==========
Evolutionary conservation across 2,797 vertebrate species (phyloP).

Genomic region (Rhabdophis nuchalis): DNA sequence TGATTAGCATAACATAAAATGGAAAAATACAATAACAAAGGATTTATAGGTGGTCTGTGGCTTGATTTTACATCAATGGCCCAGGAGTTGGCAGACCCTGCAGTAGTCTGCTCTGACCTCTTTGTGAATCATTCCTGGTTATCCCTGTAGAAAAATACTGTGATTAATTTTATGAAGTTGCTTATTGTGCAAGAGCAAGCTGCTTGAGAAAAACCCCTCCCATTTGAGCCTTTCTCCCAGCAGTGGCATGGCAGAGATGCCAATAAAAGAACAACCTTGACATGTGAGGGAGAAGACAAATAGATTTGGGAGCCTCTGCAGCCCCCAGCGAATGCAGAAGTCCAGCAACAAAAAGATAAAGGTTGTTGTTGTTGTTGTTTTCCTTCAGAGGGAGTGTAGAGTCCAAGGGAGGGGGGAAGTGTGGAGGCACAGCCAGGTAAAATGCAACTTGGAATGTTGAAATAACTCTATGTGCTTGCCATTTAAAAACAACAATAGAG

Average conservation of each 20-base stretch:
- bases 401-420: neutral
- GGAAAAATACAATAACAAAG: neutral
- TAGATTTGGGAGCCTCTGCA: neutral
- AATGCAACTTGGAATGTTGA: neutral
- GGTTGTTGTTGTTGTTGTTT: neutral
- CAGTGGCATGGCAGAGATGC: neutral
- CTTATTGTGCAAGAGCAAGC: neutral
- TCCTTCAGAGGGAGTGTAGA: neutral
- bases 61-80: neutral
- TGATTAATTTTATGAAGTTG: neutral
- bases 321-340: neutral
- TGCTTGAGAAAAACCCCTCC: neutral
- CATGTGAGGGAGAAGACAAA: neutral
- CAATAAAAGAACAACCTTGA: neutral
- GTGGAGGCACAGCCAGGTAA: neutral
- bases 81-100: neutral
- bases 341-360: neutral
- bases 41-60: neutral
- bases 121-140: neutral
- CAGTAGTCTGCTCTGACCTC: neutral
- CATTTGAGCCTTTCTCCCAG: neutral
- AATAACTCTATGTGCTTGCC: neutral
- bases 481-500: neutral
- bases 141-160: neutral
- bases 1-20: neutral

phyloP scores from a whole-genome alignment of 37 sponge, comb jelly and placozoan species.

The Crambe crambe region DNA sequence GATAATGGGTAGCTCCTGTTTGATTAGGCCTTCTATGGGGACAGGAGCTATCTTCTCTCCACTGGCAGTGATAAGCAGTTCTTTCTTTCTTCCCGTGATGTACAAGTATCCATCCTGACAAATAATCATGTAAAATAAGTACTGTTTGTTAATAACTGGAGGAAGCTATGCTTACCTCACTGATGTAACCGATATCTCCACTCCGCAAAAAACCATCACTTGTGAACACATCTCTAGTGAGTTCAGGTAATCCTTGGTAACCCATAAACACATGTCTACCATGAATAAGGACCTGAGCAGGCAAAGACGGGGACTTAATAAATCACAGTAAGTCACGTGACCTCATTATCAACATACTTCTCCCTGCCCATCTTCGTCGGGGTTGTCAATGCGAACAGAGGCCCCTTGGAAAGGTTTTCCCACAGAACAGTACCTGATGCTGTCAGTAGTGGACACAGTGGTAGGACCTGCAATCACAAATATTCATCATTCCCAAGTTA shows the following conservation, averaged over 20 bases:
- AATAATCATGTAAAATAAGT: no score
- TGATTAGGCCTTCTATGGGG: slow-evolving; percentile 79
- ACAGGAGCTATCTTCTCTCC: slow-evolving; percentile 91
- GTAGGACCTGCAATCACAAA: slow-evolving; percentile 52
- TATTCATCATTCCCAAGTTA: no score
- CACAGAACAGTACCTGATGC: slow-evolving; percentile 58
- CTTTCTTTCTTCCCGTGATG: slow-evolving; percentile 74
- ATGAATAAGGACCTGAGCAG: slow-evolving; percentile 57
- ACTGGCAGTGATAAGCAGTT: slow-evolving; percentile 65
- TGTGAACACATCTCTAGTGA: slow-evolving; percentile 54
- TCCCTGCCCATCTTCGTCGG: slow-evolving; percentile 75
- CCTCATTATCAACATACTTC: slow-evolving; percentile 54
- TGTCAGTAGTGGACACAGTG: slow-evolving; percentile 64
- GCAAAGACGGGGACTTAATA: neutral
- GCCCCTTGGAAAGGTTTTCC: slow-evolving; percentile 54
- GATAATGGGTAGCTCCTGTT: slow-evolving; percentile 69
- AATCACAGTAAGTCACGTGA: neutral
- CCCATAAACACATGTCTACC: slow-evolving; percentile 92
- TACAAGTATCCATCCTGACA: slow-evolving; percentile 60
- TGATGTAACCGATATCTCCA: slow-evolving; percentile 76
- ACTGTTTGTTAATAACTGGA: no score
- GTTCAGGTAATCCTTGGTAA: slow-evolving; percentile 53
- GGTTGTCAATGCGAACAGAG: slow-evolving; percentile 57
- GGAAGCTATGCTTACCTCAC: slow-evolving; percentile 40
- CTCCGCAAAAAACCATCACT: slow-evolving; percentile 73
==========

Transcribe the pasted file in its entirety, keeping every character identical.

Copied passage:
Evolutionary conservation across 2,797 vertebrate species (phyloP).

Genomic region (Rhabdophis nuchalis): DNA sequence TGATTAGCATAACATAAAATGGAAAAATACAATAACAAAGGATTTATAGGTGGTCTGTGGCTTGATTTTACATCAATGGCCCAGGAGTTGGCAGACCCTGCAGTAGTCTGCTCTGACCTCTTTGTGAATCATTCCTGGTTATCCCTGTAGAAAAATACTGTGATTAATTTTATGAAGTTGCTTATTGTGCAAGAGCAAGCTGCTTGAGAAAAACCCCTCCCATTTGAGCCTTTCTCCCAGCAGTGGCATGGCAGAGATGCCAATAAAAGAACAACCTTGACATGTGAGGGAGAAGACAAATAGATTTGGGAGCCTCTGCAGCCCCCAGCGAATGCAGAAGTCCAGCAACAAAAAGATAAAGGTTGTTGTTGTTGTTGTTTTCCTTCAGAGGGAGTGTAGAGTCCAAGGGAGGGGGGAAGTGTGGAGGCACAGCCAGGTAAAATGCAACTTGGAATGTTGAAATAACTCTATGTGCTTGCCATTTAAAAACAACAATAGAG

Average conservation of each 20-base stretch:
- bases 401-420: neutral
- GGAAAAATACAATAACAAAG: neutral
- TAGATTTGGGAGCCTCTGCA: neutral
- AATGCAACTTGGAATGTTGA: neutral
- GGTTGTTGTTGTTGTTGTTT: neutral
- CAGTGGCATGGCAGAGATGC: neutral
- CTTATTGTGCAAGAGCAAGC: neutral
- TCCTTCAGAGGGAGTGTAGA: neutral
- bases 61-80: neutral
- TGATTAATTTTATGAAGTTG: neutral
- bases 321-340: neutral
- TGCTTGAGAAAAACCCCTCC: neutral
- CATGTGAGGGAGAAGACAAA: neutral
- CAATAAAAGAACAACCTTGA: neutral
- GTGGAGGCACAGCCAGGTAA: neutral
- bases 81-100: neutral
- bases 341-360: neutral
- bases 41-60: neutral
- bases 121-140: neutral
- CAGTAGTCTGCTCTGACCTC: neutral
- CATTTGAGCCTTTCTCCCAG: neutral
- AATAACTCTATGTGCTTGCC: neutral
- bases 481-500: neutral
- bases 141-160: neutral
- bases 1-20: neutral

phyloP scores from a whole-genome alignment of 37 sponge, comb jelly and placozoan species.

The Crambe crambe region DNA sequence GATAATGGGTAGCTCCTGTTTGATTAGGCCTTCTATGGGGACAGGAGCTATCTTCTCTCCACTGGCAGTGATAAGCAGTTCTTTCTTTCTTCCCGTGATGTACAAGTATCCATCCTGACAAATAATCATGTAAAATAAGTACTGTTTGTTAATAACTGGAGGAAGCTATGCTTACCTCACTGATGTAACCGATATCTCCACTCCGCAAAAAACCATCACTTGTGAACACATCTCTAGTGAGTTCAGGTAATCCTTGGTAACCCATAAACACATGTCTACCATGAATAAGGACCTGAGCAGGCAAAGACGGGGACTTAATAAATCACAGTAAGTCACGTGACCTCATTATCAACATACTTCTCCCTGCCCATCTTCGTCGGGGTTGTCAATGCGAACAGAGGCCCCTTGGAAAGGTTTTCCCACAGAACAGTACCTGATGCTGTCAGTAGTGGACACAGTGGTAGGACCTGCAATCACAAATATTCATCATTCCCAAGTTA shows the following conservation, averaged over 20 bases:
- AATAATCATGTAAAATAAGT: no score
- TGATTAGGCCTTCTATGGGG: slow-evolving; percentile 79
- ACAGGAGCTATCTTCTCTCC: slow-evolving; percentile 91
- GTAGGACCTGCAATCACAAA: slow-evolving; percentile 52
- TATTCATCATTCCCAAGTTA: no score
- CACAGAACAGTACCTGATGC: slow-evolving; percentile 58
- CTTTCTTTCTTCCCGTGATG: slow-evolving; percentile 74
- ATGAATAAGGACCTGAGCAG: slow-evolving; percentile 57
- ACTGGCAGTGATAAGCAGTT: slow-evolving; percentile 65
- TGTGAACACATCTCTAGTGA: slow-evolving; percentile 54
- TCCCTGCCCATCTTCGTCGG: slow-evolving; percentile 75
- CCTCATTATCAACATACTTC: slow-evolving; percentile 54
- TGTCAGTAGTGGACACAGTG: slow-evolving; percentile 64
- GCAAAGACGGGGACTTAATA: neutral
- GCCCCTTGGAAAGGTTTTCC: slow-evolving; percentile 54
- GATAATGGGTAGCTCCTGTT: slow-evolving; percentile 69
- AATCACAGTAAGTCACGTGA: neutral
- CCCATAAACACATGTCTACC: slow-evolving; percentile 92
- TACAAGTATCCATCCTGACA: slow-evolving; percentile 60
- TGATGTAACCGATATCTCCA: slow-evolving; percentile 76
- ACTGTTTGTTAATAACTGGA: no score
- GTTCAGGTAATCCTTGGTAA: slow-evolving; percentile 53
- GGTTGTCAATGCGAACAGAG: slow-evolving; percentile 57
- GGAAGCTATGCTTACCTCAC: slow-evolving; percentile 40
- CTCCGCAAAAAACCATCACT: slow-evolving; percentile 73